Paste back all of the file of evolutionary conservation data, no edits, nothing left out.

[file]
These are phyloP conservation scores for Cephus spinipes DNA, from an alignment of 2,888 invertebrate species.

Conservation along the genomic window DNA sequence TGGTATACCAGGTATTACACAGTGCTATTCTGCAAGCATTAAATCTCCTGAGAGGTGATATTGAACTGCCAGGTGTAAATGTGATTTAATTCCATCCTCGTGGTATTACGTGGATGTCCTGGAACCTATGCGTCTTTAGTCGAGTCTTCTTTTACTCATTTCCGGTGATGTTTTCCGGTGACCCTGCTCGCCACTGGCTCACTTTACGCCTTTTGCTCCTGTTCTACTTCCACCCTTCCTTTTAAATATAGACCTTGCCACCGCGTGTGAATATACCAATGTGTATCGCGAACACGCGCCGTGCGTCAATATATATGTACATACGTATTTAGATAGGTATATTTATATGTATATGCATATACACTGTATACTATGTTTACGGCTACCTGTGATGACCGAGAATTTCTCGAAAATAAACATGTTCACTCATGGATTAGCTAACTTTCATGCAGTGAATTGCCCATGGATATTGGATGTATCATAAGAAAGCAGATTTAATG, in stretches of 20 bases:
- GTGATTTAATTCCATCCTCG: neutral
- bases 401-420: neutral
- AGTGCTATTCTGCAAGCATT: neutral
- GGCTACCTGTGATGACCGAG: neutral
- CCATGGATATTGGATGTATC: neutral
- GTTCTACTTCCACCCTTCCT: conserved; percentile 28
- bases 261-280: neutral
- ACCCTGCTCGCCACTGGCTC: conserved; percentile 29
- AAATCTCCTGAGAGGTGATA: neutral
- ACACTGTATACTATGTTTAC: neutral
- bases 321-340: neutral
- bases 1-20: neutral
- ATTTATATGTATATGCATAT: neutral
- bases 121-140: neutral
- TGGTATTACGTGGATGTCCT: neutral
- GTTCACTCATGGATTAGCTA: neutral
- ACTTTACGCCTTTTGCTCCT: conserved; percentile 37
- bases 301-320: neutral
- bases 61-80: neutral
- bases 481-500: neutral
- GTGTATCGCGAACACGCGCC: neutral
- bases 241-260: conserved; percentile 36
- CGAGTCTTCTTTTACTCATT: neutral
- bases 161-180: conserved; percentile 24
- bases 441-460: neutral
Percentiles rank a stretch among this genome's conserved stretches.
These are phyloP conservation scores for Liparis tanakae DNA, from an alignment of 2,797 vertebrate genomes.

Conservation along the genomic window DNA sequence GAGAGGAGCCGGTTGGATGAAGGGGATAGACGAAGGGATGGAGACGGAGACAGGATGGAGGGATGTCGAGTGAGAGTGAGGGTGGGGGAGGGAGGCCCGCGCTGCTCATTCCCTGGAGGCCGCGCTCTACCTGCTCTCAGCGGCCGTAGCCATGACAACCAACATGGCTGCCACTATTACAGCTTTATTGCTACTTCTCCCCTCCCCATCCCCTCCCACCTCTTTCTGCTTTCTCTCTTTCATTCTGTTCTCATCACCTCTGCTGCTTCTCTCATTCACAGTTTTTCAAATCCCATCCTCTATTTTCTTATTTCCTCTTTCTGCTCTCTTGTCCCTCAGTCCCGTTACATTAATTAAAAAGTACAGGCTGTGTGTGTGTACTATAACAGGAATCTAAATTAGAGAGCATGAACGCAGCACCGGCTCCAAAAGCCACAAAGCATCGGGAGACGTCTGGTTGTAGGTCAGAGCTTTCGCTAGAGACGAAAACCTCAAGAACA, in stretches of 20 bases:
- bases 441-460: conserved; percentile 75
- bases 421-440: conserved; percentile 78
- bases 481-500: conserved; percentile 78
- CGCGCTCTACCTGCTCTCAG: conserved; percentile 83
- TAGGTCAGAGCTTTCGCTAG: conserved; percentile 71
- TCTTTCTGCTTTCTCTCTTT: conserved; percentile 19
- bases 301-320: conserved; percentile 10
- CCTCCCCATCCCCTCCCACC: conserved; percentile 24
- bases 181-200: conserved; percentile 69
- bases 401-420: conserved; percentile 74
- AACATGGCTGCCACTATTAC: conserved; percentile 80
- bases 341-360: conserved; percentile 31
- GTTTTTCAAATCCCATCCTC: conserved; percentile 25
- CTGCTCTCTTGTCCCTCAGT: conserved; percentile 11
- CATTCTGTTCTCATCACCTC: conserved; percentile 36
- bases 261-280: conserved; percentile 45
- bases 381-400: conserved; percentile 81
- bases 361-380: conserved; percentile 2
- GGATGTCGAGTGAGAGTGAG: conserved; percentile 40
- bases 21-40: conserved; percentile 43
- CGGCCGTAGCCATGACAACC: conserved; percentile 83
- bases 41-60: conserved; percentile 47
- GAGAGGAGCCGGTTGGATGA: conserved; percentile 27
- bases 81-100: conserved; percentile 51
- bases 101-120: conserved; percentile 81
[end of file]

These are phyloP conservation scores for Cephus spinipes DNA, from an alignment of 2,888 invertebrate species.

Conservation along the genomic window DNA sequence TGGTATACCAGGTATTACACAGTGCTATTCTGCAAGCATTAAATCTCCTGAGAGGTGATATTGAACTGCCAGGTGTAAATGTGATTTAATTCCATCCTCGTGGTATTACGTGGATGTCCTGGAACCTATGCGTCTTTAGTCGAGTCTTCTTTTACTCATTTCCGGTGATGTTTTCCGGTGACCCTGCTCGCCACTGGCTCACTTTACGCCTTTTGCTCCTGTTCTACTTCCACCCTTCCTTTTAAATATAGACCTTGCCACCGCGTGTGAATATACCAATGTGTATCGCGAACACGCGCCGTGCGTCAATATATATGTACATACGTATTTAGATAGGTATATTTATATGTATATGCATATACACTGTATACTATGTTTACGGCTACCTGTGATGACCGAGAATTTCTCGAAAATAAACATGTTCACTCATGGATTAGCTAACTTTCATGCAGTGAATTGCCCATGGATATTGGATGTATCATAAGAAAGCAGATTTAATG, in stretches of 20 bases:
- GTGATTTAATTCCATCCTCG: neutral
- bases 401-420: neutral
- AGTGCTATTCTGCAAGCATT: neutral
- GGCTACCTGTGATGACCGAG: neutral
- CCATGGATATTGGATGTATC: neutral
- GTTCTACTTCCACCCTTCCT: conserved; percentile 28
- bases 261-280: neutral
- ACCCTGCTCGCCACTGGCTC: conserved; percentile 29
- AAATCTCCTGAGAGGTGATA: neutral
- ACACTGTATACTATGTTTAC: neutral
- bases 321-340: neutral
- bases 1-20: neutral
- ATTTATATGTATATGCATAT: neutral
- bases 121-140: neutral
- TGGTATTACGTGGATGTCCT: neutral
- GTTCACTCATGGATTAGCTA: neutral
- ACTTTACGCCTTTTGCTCCT: conserved; percentile 37
- bases 301-320: neutral
- bases 61-80: neutral
- bases 481-500: neutral
- GTGTATCGCGAACACGCGCC: neutral
- bases 241-260: conserved; percentile 36
- CGAGTCTTCTTTTACTCATT: neutral
- bases 161-180: conserved; percentile 24
- bases 441-460: neutral
Percentiles rank a stretch among this genome's conserved stretches.
These are phyloP conservation scores for Liparis tanakae DNA, from an alignment of 2,797 vertebrate genomes.

Conservation along the genomic window DNA sequence GAGAGGAGCCGGTTGGATGAAGGGGATAGACGAAGGGATGGAGACGGAGACAGGATGGAGGGATGTCGAGTGAGAGTGAGGGTGGGGGAGGGAGGCCCGCGCTGCTCATTCCCTGGAGGCCGCGCTCTACCTGCTCTCAGCGGCCGTAGCCATGACAACCAACATGGCTGCCACTATTACAGCTTTATTGCTACTTCTCCCCTCCCCATCCCCTCCCACCTCTTTCTGCTTTCTCTCTTTCATTCTGTTCTCATCACCTCTGCTGCTTCTCTCATTCACAGTTTTTCAAATCCCATCCTCTATTTTCTTATTTCCTCTTTCTGCTCTCTTGTCCCTCAGTCCCGTTACATTAATTAAAAAGTACAGGCTGTGTGTGTGTACTATAACAGGAATCTAAATTAGAGAGCATGAACGCAGCACCGGCTCCAAAAGCCACAAAGCATCGGGAGACGTCTGGTTGTAGGTCAGAGCTTTCGCTAGAGACGAAAACCTCAAGAACA, in stretches of 20 bases:
- bases 441-460: conserved; percentile 75
- bases 421-440: conserved; percentile 78
- bases 481-500: conserved; percentile 78
- CGCGCTCTACCTGCTCTCAG: conserved; percentile 83
- TAGGTCAGAGCTTTCGCTAG: conserved; percentile 71
- TCTTTCTGCTTTCTCTCTTT: conserved; percentile 19
- bases 301-320: conserved; percentile 10
- CCTCCCCATCCCCTCCCACC: conserved; percentile 24
- bases 181-200: conserved; percentile 69
- bases 401-420: conserved; percentile 74
- AACATGGCTGCCACTATTAC: conserved; percentile 80
- bases 341-360: conserved; percentile 31
- GTTTTTCAAATCCCATCCTC: conserved; percentile 25
- CTGCTCTCTTGTCCCTCAGT: conserved; percentile 11
- CATTCTGTTCTCATCACCTC: conserved; percentile 36
- bases 261-280: conserved; percentile 45
- bases 381-400: conserved; percentile 81
- bases 361-380: conserved; percentile 2
- GGATGTCGAGTGAGAGTGAG: conserved; percentile 40
- bases 21-40: conserved; percentile 43
- CGGCCGTAGCCATGACAACC: conserved; percentile 83
- bases 41-60: conserved; percentile 47
- GAGAGGAGCCGGTTGGATGA: conserved; percentile 27
- bases 81-100: conserved; percentile 51
- bases 101-120: conserved; percentile 81